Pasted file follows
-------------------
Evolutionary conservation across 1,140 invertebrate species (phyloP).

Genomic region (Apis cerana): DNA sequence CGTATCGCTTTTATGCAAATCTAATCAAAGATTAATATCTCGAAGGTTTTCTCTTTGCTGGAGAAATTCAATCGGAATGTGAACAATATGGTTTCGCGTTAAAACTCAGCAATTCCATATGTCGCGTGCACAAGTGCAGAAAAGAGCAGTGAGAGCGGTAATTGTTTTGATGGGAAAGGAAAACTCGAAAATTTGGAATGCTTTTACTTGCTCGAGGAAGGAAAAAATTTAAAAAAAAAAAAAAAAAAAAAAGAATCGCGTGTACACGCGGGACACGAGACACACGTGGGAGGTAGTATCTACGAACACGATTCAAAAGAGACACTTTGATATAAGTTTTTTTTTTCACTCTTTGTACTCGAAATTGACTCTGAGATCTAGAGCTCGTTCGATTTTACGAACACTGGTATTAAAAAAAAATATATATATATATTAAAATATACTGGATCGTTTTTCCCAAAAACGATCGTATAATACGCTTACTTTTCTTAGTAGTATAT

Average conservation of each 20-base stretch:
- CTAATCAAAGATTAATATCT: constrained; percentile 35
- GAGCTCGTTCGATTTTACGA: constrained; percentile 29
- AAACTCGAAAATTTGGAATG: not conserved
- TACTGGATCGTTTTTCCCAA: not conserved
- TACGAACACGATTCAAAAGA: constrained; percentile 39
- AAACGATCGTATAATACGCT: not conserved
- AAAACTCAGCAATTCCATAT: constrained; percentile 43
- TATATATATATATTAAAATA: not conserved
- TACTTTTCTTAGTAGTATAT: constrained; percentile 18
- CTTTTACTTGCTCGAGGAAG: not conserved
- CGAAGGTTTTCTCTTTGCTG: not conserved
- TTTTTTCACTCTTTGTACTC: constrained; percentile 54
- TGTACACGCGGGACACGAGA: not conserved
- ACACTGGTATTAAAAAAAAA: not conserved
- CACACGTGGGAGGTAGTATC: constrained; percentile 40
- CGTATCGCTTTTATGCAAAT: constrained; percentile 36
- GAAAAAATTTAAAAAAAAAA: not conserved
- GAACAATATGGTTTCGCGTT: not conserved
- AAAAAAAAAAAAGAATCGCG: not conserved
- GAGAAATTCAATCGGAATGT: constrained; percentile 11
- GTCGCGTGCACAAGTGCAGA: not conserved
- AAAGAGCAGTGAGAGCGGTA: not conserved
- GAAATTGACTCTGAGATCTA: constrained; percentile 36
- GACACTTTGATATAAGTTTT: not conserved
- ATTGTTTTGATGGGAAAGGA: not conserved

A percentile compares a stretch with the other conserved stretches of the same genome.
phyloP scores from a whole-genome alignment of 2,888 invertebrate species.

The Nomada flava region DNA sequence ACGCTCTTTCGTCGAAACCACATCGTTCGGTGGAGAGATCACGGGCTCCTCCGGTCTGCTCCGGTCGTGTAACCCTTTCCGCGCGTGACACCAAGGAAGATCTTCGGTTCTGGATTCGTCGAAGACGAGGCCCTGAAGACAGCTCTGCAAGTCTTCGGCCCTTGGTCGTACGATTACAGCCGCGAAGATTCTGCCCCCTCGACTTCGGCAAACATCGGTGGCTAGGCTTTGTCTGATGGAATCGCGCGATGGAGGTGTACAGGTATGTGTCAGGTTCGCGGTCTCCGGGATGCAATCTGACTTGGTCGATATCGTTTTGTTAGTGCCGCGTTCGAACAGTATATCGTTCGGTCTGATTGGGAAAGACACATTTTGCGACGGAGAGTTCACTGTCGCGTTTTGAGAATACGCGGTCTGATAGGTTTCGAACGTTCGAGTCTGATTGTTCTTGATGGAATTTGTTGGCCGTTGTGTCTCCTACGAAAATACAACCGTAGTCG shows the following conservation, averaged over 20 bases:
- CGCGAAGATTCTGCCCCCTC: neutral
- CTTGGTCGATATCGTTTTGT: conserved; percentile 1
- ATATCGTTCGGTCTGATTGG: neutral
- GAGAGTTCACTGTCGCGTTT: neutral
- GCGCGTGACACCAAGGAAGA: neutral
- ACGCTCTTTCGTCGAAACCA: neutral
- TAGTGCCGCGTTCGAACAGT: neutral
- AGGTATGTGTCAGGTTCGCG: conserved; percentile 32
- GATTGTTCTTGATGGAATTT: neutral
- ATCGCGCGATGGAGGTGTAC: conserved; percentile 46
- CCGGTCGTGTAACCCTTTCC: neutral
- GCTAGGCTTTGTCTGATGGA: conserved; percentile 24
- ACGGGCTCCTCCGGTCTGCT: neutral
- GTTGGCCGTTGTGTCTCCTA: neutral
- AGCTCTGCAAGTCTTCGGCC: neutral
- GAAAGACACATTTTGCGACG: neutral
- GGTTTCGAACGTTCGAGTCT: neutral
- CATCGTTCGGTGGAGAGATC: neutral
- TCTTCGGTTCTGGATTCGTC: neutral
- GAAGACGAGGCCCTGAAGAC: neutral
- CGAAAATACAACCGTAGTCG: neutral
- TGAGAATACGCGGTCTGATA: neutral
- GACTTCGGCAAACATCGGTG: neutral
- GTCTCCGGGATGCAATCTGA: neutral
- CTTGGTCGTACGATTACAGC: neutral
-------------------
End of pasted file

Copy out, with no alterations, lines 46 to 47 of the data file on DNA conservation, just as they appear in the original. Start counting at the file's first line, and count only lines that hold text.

- AGCTCTGCAAGTCTTCGGCC: neutral
- GAAAGACACATTTTGCGACG: neutral